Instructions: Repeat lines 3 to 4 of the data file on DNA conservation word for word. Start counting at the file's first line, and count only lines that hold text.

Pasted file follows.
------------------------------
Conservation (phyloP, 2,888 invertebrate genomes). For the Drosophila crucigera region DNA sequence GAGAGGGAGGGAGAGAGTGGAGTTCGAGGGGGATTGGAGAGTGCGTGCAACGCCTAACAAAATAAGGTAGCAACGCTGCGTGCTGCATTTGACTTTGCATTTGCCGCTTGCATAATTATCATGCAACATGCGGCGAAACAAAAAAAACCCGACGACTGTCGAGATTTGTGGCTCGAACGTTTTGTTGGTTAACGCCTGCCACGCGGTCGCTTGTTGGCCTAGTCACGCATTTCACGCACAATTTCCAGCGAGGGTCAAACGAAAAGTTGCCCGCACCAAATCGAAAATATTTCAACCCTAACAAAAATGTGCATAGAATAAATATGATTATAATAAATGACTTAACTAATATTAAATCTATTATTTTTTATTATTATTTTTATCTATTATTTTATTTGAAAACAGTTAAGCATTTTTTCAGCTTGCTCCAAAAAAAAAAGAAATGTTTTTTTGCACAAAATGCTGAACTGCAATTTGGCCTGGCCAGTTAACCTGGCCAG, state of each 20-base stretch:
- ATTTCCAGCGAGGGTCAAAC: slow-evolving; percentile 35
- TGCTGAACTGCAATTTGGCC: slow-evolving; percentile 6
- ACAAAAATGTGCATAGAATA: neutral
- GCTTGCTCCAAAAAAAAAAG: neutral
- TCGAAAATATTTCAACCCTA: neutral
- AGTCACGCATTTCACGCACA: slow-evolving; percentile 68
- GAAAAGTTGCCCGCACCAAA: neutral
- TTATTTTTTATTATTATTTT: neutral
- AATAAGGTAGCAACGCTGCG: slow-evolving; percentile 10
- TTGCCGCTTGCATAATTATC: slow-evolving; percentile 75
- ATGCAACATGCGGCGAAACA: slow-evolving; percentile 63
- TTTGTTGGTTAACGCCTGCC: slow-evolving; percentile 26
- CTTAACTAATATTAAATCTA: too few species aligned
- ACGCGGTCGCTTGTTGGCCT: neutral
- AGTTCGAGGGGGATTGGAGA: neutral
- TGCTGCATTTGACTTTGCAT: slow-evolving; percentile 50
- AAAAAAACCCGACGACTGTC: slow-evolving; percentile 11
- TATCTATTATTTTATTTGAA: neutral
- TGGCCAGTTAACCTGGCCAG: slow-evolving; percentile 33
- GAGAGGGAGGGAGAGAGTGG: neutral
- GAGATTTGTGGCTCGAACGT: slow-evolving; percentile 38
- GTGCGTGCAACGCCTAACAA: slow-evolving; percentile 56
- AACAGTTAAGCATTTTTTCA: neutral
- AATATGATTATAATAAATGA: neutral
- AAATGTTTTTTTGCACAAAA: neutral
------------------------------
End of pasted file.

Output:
- TGCTGAACTGCAATTTGGCC: slow-evolving; percentile 6
- ACAAAAATGTGCATAGAATA: neutral